A cold hand brushed my shoulder, I froze, not moving a single muscle. The smell of rotting flesh filled my nose. Eyes wide I glanced at the rear view mirror, straining my eyes so I could make out what was in the back seat of my car. There was nothing, nothing but a single shadow. Not mine though, it looked like a small ape, hunched over, long fingers came out of small hands. It moved with caution, the shadow was directly behind me, I had to bite my tongue so that I wouldn’t scream in terror.
The humming was louder, and the more I listened to it the fainter I became. I could taste bile in the back of my throat, black stops danced within my vision. Soon the smell of flesh and the humming overwhelmed my senses completely. Tears threatened to fall, as I watched the ape-like shadow slung a bony arm around my neck. It was ruff and hairy, a thick sickly aroma as given off. Soon so many black spots filled my vision I could no longer see, no longer hear, smell, touch. I was completely numb.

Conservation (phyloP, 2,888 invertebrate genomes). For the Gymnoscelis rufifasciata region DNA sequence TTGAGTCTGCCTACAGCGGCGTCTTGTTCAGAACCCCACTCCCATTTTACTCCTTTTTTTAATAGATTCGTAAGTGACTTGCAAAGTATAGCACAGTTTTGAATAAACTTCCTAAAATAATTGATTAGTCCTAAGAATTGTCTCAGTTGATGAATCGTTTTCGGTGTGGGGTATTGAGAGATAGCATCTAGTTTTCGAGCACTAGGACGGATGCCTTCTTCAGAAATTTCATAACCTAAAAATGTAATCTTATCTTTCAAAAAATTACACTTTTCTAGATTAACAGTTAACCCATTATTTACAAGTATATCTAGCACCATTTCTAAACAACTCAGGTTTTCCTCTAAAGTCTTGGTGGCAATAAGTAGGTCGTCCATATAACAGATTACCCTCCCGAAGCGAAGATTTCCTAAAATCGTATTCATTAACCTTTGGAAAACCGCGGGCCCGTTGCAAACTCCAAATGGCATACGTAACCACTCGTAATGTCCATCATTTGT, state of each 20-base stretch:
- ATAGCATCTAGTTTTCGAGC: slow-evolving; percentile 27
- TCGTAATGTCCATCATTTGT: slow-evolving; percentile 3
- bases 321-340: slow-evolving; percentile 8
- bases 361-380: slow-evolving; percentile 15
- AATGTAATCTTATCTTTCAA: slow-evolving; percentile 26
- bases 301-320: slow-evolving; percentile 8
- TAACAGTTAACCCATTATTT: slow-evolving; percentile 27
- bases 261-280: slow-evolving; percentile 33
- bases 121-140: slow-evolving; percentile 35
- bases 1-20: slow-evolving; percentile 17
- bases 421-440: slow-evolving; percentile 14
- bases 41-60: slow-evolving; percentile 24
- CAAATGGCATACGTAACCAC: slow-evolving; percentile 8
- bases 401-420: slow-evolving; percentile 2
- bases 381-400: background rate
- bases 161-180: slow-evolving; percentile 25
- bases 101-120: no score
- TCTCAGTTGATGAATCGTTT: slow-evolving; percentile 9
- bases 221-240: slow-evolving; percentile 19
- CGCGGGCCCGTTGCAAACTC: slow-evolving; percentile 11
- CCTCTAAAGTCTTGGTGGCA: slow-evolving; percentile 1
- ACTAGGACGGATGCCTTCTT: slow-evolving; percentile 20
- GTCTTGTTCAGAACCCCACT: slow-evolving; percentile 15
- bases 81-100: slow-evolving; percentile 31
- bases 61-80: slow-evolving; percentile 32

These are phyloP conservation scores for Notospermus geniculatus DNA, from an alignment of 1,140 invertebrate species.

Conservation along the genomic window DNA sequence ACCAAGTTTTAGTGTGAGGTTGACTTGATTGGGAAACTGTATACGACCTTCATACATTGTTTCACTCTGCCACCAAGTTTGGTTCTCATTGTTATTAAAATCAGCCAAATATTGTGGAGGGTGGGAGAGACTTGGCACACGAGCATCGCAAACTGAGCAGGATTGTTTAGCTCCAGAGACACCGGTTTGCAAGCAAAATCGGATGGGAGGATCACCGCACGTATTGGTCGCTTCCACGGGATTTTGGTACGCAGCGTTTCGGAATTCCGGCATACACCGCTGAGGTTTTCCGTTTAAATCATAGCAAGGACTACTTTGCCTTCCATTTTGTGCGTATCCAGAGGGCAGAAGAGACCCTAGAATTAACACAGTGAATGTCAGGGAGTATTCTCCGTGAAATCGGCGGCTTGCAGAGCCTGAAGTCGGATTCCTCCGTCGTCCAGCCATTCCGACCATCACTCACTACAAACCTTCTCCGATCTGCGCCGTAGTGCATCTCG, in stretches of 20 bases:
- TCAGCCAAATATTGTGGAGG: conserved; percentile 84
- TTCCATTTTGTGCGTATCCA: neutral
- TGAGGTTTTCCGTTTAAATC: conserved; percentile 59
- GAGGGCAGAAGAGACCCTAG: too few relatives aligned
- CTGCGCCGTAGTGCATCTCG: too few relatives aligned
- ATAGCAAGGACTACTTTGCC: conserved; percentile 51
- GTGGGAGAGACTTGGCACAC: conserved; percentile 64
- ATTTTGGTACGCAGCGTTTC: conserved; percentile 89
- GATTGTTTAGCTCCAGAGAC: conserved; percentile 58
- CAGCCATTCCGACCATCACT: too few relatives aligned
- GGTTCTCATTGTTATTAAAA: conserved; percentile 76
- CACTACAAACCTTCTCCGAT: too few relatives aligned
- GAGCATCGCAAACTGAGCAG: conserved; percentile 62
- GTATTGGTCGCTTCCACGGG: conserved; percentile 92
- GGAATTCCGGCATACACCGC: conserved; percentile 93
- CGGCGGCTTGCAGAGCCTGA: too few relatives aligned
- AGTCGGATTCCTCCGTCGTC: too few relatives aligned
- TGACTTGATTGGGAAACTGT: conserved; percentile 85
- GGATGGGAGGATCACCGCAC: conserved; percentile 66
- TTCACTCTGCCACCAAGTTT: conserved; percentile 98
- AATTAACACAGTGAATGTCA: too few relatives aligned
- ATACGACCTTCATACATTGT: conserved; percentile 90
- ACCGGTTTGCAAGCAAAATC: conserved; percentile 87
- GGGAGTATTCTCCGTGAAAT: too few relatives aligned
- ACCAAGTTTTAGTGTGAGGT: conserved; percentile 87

I woke up three days later, some guy found me stiff as a rock in the same position I was in before. Toes and fingers were black, I had a minor case of frost bite, my vision was still blurry though. When I had reached civilisation I still experienced the blackouts, I would thrash about in my chair or bed when one would occur. The shadow of the ape-like creature lurked in the corner of my vision, I would scream and cry out, but no sound would escape my lips.
Years later the blackouts decreased. I found out that the lights were on, even when I could only see darkness, no one else saw that creature, I was grateful yet jealous at that fact. Occasionally I do get glances of it, feel long nails gently graze my skin as I sleep.
I moved to Cornwall when I felt as though I could handle life without assistance, never once had I dared to visit Scotland again, but that doesn’t mean I was left alone.